Today I fielded another neat question. Someone asked about dinosaurs and a timeline of biblical events. That got me thinking: sometimes we just have random questions that don’t really “live out” – they’re just little questions we have. Those kinds of little questions seem to be pretty important to a lot of people. Some might go too far with them and assume that faith is a compilation of answers to our questions, but most of what I see is a faith in Jesus lived out and grace from God encourages questions that are a lot like a kid’s – questions like: How big was the flood? What happened to dinosaurs? When did the Exodus really happen?

Are these questions important? I answer: Are the questions my three year old son Jude asks important? You bet. They’re important precisely because they get my own imagination cooking on such things — which in reality is me stitching together a life of seeing God’s hands in everything — from dinosaurs to DNA shifts in humanity. I’m also the kid with questions, the one who’s just curious and wondering and it feels so good to be able to ask questions with others – again, questions that don’t “live out” as much as through them we see that Someone lives in us and opens our lives to the prayerful dialog.

So, what kind of questions do you have?
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Parish: The Localized and Particular (Parochial)

There is something inside of me that has a deep affinity for closeness, community, or “parish” (as I just learned from Common Prayer). I love when I experience moments of closeness – family and friend closeness. I’ve also seen that the word “community” has become kind of a buzz word – losing it’s meaning through overuse.

Community this, community that. Sometimes I think the word gets used just to sound cool rather than describe what a person is truly experiencing at the moment.

Another word, and old word, is catching my attention this morning: Parish. I’ve only heard it used to describe a small congregation somewhere in the country — St. John’s Lutheran parish. …The parish of The Sacred Heart.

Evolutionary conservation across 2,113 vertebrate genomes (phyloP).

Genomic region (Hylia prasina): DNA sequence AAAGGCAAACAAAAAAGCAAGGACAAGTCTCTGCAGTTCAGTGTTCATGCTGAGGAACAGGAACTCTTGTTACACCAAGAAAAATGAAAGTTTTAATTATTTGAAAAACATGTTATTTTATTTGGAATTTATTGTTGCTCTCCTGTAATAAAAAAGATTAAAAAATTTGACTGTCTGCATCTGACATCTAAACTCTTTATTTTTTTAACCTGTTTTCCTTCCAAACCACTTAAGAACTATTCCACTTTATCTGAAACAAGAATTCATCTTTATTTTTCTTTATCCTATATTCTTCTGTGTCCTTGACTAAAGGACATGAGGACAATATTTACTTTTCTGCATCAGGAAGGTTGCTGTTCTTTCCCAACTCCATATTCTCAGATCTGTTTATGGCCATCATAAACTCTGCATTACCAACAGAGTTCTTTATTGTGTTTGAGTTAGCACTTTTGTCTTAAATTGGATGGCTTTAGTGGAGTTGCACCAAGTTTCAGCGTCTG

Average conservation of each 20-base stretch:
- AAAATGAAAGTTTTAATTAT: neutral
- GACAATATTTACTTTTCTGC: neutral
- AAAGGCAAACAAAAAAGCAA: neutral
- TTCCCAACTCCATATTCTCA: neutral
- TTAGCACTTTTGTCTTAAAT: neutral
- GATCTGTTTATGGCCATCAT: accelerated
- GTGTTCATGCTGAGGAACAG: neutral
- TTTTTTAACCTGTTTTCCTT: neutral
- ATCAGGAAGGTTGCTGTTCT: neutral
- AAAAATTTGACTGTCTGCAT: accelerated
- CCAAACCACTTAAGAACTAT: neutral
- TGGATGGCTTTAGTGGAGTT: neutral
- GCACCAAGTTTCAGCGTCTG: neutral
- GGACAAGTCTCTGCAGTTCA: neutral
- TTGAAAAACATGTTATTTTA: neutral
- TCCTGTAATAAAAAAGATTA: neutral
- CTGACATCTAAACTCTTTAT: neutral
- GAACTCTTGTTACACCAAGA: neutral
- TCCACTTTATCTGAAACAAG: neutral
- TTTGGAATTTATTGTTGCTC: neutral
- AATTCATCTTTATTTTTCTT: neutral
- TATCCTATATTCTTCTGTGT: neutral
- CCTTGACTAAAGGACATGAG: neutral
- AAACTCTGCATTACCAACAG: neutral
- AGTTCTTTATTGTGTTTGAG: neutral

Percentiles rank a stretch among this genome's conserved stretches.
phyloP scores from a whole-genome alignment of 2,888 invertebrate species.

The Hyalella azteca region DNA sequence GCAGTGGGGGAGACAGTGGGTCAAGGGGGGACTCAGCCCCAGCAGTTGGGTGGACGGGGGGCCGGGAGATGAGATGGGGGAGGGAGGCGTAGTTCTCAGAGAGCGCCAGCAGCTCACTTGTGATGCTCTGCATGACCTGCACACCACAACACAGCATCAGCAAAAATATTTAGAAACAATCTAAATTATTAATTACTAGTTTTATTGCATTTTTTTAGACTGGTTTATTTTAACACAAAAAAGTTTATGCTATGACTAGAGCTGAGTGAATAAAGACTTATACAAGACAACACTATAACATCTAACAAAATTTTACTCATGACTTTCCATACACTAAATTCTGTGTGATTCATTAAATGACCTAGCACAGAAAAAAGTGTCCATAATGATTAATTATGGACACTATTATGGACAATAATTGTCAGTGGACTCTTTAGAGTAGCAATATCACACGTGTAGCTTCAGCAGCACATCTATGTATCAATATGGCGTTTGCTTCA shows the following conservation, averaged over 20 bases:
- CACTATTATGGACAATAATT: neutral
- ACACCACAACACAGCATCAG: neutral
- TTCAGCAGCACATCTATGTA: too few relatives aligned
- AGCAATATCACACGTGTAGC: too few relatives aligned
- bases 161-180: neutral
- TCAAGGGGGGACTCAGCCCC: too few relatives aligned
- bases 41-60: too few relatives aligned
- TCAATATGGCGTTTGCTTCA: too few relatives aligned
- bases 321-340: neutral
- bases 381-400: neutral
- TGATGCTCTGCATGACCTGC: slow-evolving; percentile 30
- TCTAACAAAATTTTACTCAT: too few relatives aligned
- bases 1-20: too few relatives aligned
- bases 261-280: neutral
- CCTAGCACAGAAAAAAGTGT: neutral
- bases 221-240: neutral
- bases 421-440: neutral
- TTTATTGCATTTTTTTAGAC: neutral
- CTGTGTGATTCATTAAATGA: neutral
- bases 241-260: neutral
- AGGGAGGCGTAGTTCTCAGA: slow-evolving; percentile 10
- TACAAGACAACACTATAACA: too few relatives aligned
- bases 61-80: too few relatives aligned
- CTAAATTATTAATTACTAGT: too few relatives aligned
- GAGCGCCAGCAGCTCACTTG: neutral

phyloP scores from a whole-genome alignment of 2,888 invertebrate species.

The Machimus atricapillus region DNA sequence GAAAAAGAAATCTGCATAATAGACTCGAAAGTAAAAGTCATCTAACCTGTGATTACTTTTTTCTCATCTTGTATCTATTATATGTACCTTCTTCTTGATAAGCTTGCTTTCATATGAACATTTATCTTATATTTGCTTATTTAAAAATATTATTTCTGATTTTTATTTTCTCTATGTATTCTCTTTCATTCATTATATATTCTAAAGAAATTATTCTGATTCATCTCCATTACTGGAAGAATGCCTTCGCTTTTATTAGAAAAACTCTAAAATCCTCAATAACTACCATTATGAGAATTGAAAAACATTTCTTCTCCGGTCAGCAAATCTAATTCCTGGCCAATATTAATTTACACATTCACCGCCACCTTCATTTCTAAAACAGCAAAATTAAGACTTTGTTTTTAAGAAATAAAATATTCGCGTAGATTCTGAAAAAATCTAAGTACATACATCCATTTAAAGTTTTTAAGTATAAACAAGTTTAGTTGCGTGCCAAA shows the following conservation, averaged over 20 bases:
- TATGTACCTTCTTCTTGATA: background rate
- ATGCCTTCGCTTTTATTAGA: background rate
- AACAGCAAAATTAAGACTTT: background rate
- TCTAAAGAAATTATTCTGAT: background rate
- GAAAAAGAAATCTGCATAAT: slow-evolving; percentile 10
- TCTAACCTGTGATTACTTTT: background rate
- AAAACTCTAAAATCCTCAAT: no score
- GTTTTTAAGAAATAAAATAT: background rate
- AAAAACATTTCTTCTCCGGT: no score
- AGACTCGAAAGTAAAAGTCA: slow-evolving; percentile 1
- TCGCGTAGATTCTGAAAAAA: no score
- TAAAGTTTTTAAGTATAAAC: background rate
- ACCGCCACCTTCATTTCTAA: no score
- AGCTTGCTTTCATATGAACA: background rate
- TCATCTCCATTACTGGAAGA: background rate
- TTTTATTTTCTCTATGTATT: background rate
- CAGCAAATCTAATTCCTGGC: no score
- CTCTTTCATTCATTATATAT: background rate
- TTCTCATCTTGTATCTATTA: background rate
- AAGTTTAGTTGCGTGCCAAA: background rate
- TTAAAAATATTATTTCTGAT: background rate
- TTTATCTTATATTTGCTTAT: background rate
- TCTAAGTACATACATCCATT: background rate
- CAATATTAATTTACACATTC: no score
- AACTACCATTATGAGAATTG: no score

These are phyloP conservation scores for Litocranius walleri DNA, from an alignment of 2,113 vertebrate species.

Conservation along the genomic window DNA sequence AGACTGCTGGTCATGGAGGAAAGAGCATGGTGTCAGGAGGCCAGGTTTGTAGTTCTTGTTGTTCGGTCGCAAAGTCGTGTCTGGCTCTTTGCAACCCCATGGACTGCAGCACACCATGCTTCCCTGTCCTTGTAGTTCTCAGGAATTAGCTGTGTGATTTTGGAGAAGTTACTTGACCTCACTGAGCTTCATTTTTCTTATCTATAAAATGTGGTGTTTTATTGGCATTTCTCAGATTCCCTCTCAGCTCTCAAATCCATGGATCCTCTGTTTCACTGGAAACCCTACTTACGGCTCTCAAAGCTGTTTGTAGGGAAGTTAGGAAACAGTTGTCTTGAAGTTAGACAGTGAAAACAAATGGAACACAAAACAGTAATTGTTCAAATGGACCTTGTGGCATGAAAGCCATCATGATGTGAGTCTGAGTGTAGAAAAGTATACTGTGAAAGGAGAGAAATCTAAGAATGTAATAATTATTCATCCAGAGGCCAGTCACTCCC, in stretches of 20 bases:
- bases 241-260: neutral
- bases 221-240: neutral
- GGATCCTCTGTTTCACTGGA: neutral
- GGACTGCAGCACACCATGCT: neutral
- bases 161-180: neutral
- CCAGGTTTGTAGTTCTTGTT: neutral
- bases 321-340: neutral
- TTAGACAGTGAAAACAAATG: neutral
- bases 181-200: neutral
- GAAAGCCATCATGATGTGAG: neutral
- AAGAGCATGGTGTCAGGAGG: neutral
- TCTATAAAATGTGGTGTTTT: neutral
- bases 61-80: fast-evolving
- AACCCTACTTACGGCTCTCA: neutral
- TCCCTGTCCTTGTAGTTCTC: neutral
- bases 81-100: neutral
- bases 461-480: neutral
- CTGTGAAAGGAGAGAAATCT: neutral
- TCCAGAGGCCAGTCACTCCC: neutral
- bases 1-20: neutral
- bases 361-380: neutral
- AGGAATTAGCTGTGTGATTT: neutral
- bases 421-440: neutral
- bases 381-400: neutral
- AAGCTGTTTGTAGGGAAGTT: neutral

Parish.

It’s an old word. It carries tradition. It’s too clunky to get overused, I imagine.

Parish. The localized. The particular. The right here, right now. The people I’m committing myself to regardless if a higher paying job comes in front of me.

Something that needs rebuilt is a sense of community (opps, there’s that word again) — I mean, a sense of parish. I think it’s something many of us long for, deep within. A sense of belonging to a group in a way that everyone knows that if something bad were to happen to one of the “parishoners” then the rest of us would step in and lend a hand as best we knew. I’m talking about something much more outreaching than the typical local church (though that’s the best thing going right now). I’m thinking of a neighborhood of people, a few block radius, something like that. People who strive to live life together, ordinary life. …sharing things. …paying attention to one another. …talking on the front porches. Things like that.

Now, I think it would be wonderful if this group could pray together, read Scripture together, and be the church, in a true old-fashioned parish way. You know – the kind of way that shows up in a rural congregation when no one leaves after the service is done – everyone’s just hanging out, sharing stories, all those nothin’ too important stories.

Two Questions: How did we get this fragmented? How do we recreate?